"Comic Book Conspiracy"
by Kenn Thomas
I originally thought Nick Nolte accomplished a
great feat of public image engineering for himself in
the summer comic book hero movie, The Hulk, while at
the same time delivering again the Hollywood
stereotype of the conspiracy theorist. Nolte's last
impression on the public was in an extremely messed up
looking police mug shot. The police had arrested him
for drunk driving and apparently he was drunk on the
club drug GHB. Although he had not been beaten by the
cops, he certainly looked like it. After The Hulk and
as this image receded into the past, people would
associate that ignominious visage with his Hulk role
as a crazy scientist with an equally messed up face.
In the movie, Nolte-who once starred as the great
Beat personality Neal Cassady in a 1980 film called
Heartbeat-plays an obsessed madman. Ranting at the
soon-to-be transformed big green King Kong, he tirades
against the military terror state. That's a common
enough phenomenon in the post-9/11, post-Patriot Act,
post-Afghanistan and Iraq Wars, and a thing worthy of
common sense discussion. Nolte, however, made it sound
like the crazed rantings of the totally insane.
Hollywood presents this picture all of the time,
most notably in Mel Gibson's Conspiracy Theory movie.
Anyone who has any of the facts about conspiratorial
politics and manipulation and tries to talk about
it with others is a nut.
Or, as Lobster's Robin Ramsay once put it: "...one
of the bedrocks of the ideology of liberal democracies
like ours is that conspiracy theories are always
wrong, and those who believe them are mental
incompetents at best. This unquestioned belief
manifests itself in phrases like, 'As usual the
cock-up theory of politics turned out to be true.'
Belief in the cock-up theory of history and politics
is at the
heart of what passes for political and intellectual
sophistication in liberal democracies like ours.
Public genuflection before the cock-up theory of
history shows that one is serious - sound; aware of
inevitable incompetence of human beings. The subtext
here is: only the ignorant simpletons believe the
world can be explained by conspiracies."
Simpletons--and the mentally unstable. I have
pointed out many times that watching Mel Gibson or
Nick Nolte, or even the dorky threesome in the old
Lone Gunmen series, in these kinds of roles must be
what it's like for African Americans to see Steppin'
Fetchit on the screen. (Interestingly, one black
actor, Will Smith, has a cultivated public relations
perception as being part "conspiracy theorist", but
also wraps the laughter curtain around the topic.)
Only this time the stereotype is a cartoon of everyday people, who should and
most often do have an opinion, a speculation or some little known facts about
public events and their parapolitical underpinnings.
The cock-up theory in The Hulk, of course, is that
mad scientist Nolte has no rational gripe against the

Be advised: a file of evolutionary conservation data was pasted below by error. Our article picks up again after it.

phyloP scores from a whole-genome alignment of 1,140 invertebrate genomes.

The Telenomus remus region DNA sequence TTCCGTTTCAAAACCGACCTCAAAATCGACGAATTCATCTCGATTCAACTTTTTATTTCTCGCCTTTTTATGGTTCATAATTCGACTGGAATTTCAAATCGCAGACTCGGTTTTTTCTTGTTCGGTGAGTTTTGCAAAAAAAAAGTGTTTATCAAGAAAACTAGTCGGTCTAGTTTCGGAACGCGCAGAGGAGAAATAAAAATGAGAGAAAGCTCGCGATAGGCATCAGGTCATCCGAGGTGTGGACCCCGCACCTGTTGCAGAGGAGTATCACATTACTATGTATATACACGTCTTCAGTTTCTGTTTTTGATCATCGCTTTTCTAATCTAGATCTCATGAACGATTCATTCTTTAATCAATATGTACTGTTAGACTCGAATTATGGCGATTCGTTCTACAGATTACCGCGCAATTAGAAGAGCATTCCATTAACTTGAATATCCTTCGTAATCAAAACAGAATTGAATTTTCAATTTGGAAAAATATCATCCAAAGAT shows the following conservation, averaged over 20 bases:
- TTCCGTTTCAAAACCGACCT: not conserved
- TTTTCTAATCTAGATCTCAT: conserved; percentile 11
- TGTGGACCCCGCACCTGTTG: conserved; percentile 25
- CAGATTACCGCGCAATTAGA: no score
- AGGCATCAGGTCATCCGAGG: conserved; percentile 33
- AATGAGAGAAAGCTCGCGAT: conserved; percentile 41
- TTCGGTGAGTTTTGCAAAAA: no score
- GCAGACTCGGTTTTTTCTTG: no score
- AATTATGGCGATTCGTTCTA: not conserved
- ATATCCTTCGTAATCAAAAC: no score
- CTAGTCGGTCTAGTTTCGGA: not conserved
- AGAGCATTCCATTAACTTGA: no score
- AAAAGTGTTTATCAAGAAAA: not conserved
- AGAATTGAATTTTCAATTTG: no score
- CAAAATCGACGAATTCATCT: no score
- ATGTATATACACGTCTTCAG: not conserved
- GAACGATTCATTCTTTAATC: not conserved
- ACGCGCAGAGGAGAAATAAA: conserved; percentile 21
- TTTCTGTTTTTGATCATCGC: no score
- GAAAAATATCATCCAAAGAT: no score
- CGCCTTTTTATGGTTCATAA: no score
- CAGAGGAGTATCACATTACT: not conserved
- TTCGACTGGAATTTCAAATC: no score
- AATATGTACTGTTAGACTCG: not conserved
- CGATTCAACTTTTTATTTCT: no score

world, just a "cocked up" genetic experiment.
Then Parade magazine ran this Q&A over the last
Q: Has Nick Nolte cleaned up his act since the
paparazzi got that shocking photo of him being hauled
out of his car by cops?
A: Yes. Nolte, 63, is out of rehab and in the
new film, The Hulk, in which he plays the hero's dad.
The actor admits being under the influence of a drug
when photographed last September but also claims he
was still inhabiting his slovenly Hulk character a
week after the film wrapped. Preposterous? Perhaps,
but it's common for actors--especially those as
intense as Nolte.
It does sound like a lame excuse for a GHB binge,
but I can no more dismiss it than I can what his
character is actually saying in that movie. Perhaps
Nolte got carried away by the verisimilitude of the
The Hulk has another conspiracy attached to it,
however. It concerns creator rights and falls under
the category of "conspiracy as usual" - i.e. the daily
corporate theft and exploitation of the creative
work of others. Jack Kirby is the comic book artist
who created the Hulk. He also created the X Men and
Spiderman and any number of other comic book
characters that turned Marvel Comics into a corporate
entertainment bureaucracy. Kirby labored under
work-for-hire, page rate conditions as an artist and
did not get even a microscopic fraction of the
billions of dollars his creations made in decades of
especially now with these blockbuster movies.
Kirby died in 1994 and his estate seems to have
little interest in correcting this enormous wrong.
Even Stan Lee, who had an at-best nebulous connection
to Jack Kirby's work in the 1960s, has sued Marvel
for a bigger share of the Spiderman movie profits,
complaining on 60 Minutes about the same work-for-hire
contracts that left Kirby shut out, although Marvel
pays Lee a salary that makes him a millionaire.
On that same 60 Minutes broadcast Lee claimed
falsely that he thought up Spiderman while watching a
fly climbing a wall. "I've told that story so many
times," said the admittedly charismatic Lee, "that it
might even be true." It isn't, of course, and 60
Minutes leaving it unchallenged is another "conspiracy
as usual" by that bastion of in-depth investigative
Kirby's artwork also factored in on a spy and
conspiracy story surrounding the 1980 hostage crisis
in Iran. That story is told in the current issue of
Steamshovel Press. Readers will be happy to learn that
the issue is in the mail. In addition to the Kirby
conspiracy, the issue includes a new interview with
John Judge; Jim Martin on Wilhelm Reich's
connection to the MJ12 UFO group; satire from Len
Bracken; Acharya S untangling more lies of
Christianity; more from me about Jim Keith and
the Octopus; Chica Bruce on the Philadelphia
Experiment; and much more. Jack Kirby's art graces the
There's some crazy stuff in that issue. Readers
should be forewarned that they may walk away from it
ranting deliriously about the world it exposes.
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